4. Mundane details are important!
Watson: “I had expected to see Sherlock Holmes impatient under this rambling and inconsequential narrative, but, on the contrary, he had listened with the greatest concentration of attention.”
Don’t ignore parts of the passage that seem insignificant to its meaning. Treat every word as if it contains clues to the interpretation of the passage.
5. Use solutions to little mysteries to solve bigger ones.
Holmes: “The ideal reasoner would, when he had once been shown a single fact in all its bearings, deduce from it not only all the chain of events which led up to it but also all the results which would follow from it.”
Once you understand the passage that baffled you, your work is not done!
Now it’s time to locate that passage in the grand narrative of the Bible. How do previous books and stories lead up to your passage? How does your passage anticipate the consummation of all things that results at Jesus’ second coming?
6. The harder the mystery, the more evidence you need.
“This is a very deep business,” Holmes said at last. “There are a thousand details which I should desire to know before I decide upon our course of action.”
In grad school, one professor gave us an assignment requiring us students to make 75 observations on Acts 1:8. The verse does not even contain that many words!
The professor’s goal was to train us in compiling evidence. Harder Bible passages demand that we collect as much information as possible.
7. Break big mysteries down into little ones.
Watson: “Holmes walked slowly round and examined each and all of [the pieces of evidence] with the keenest interest.”
Difficult passages can be overwhelming. Break chapters down into paragraphs, paragraphs into verses, and verses into clauses. Devote careful attention to each chunk of the passage individually. Then try to piece together the meaning they have when added up as a whole.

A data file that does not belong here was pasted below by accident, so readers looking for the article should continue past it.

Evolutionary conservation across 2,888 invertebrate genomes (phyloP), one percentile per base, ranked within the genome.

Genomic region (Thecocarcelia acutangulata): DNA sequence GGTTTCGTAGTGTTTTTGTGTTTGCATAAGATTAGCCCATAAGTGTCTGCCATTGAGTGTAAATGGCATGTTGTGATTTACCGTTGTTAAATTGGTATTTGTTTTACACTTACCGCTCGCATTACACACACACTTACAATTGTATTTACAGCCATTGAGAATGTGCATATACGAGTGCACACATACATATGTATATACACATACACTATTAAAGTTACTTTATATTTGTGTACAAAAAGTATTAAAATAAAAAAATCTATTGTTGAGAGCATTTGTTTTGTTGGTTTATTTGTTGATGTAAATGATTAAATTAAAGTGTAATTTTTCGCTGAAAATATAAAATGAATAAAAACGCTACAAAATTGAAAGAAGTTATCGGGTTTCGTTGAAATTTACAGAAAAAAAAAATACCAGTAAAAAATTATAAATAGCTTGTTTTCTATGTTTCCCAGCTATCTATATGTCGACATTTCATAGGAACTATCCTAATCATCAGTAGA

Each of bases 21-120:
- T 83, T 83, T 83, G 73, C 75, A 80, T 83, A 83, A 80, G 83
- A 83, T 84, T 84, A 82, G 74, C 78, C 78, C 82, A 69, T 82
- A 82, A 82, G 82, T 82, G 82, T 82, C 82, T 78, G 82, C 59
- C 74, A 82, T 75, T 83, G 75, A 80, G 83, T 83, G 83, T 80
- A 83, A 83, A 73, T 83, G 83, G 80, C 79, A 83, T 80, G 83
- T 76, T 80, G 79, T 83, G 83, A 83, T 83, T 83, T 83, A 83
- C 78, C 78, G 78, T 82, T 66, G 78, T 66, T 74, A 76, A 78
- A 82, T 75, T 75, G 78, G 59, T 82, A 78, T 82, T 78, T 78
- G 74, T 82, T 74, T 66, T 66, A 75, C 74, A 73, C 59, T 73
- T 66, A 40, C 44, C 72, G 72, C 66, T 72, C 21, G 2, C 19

8. Don’t be so committed to a solution that you ignore new evidence.
“I had,” said Holmes, “come to an entirely erroneous conclusion which shows, my dear Watson, how dangerous it always is to reason from insufficient data…I can only claim the merit that I instantly reconsidered my position.”
After you’ve put the hard work into grasping a mysterious passage, the case isn’t necessarily closed. Often you’ll run across other passages that shed new light on your passage. Or you’ll hear someone preach those verses in a different way than how you interpreted it.
Always be willing to consider new insights. This will at least help you nuance your understanding of the passage, if not take a different stance.
9. Simple solutions often provide answers to manifold mysteries.
Holmes: “The case has been an interesting one…because it serves to show very clearly how simple the explanation may be of an affair which at first sight seems to be almost inexplicable.”
Many passages that seem mysterious at first end up not being so bad. Their bark is worse than their bite. For example, several passages in Revelation, intimidating to so many, have simple explanations. (Not all, but some!)
10. On the other hand, so-called simple passages may be more complicated than initially meets the eye.
Holmes: “This matter really strikes very much deeper than either you or the police were at first inclined to think. It appeared to you to be a simple case; to me it seems exceedingly complex.”
This is often true of coffee mug and bumper sticker verses. We think they are simple to understand because we see them all the time. But once you dig into them, you realize they are more mysterious than meets the eye.
The Joy of Knowing God Through His Word
Gaining insight into hard passages of the Bible is often an exciting adventure.
But don’t forget that the Bible is less about a mystery to solve and more about an Author to know. As you tackle some of the tougher texts, don’t glory in your knowledge. Glory in God, who graciously reveals Himself through His Word.